Susan Brison, chair of the Department of Philosphy, writes in an opinion piece published by Al Jazeera that the recent lifting of the U.S. ban against women serving in combat will change women’s status. It should bring some much-needed training that could help women defend themselves against violence, she writes.
Brison, describing an attack in 1990 in which a man “jumped me from behind, beat and raped me, and left me for dead,” said that at the time, she, like many women, had no training in self-defense.
“The only strategies we’ve been taught to use when attacked are retreat and surrender,” Brison writes, “but employing them never leads to victory.”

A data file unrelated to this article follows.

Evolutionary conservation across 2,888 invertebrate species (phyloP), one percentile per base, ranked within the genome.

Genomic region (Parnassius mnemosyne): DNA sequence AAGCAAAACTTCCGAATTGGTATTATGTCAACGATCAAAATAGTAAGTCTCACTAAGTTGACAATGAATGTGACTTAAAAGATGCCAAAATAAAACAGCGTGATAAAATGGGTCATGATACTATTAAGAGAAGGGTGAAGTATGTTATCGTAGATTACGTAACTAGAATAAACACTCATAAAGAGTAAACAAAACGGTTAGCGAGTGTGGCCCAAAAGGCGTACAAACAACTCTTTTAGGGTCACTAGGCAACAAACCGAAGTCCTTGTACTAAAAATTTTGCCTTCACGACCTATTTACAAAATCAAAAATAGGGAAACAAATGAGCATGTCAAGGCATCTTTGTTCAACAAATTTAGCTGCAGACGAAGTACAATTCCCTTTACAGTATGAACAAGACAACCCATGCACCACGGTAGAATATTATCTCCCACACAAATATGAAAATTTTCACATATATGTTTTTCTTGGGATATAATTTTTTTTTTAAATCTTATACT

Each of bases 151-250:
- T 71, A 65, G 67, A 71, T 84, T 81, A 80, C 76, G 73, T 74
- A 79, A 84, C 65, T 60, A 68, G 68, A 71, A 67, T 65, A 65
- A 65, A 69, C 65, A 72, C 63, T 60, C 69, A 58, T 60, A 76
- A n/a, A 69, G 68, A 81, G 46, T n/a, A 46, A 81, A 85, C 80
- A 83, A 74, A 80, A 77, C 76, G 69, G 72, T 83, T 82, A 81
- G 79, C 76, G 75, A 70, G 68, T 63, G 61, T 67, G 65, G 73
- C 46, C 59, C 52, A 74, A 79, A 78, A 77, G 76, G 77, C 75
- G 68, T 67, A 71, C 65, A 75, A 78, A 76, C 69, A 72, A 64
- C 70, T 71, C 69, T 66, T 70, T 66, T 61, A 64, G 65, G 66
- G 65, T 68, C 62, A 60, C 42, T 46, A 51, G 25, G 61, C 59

Brison continues, “It is hard for me to say this because I am anti-war and aware of the crucial role played by women in the struggle for peace. But not only does the military need women; women need access to the combat training and skills provided by the military—and to the first-class citizenship that being eligible for combat confers in our country.”
Read the full story, published 2/14/13 in Al Jazeera.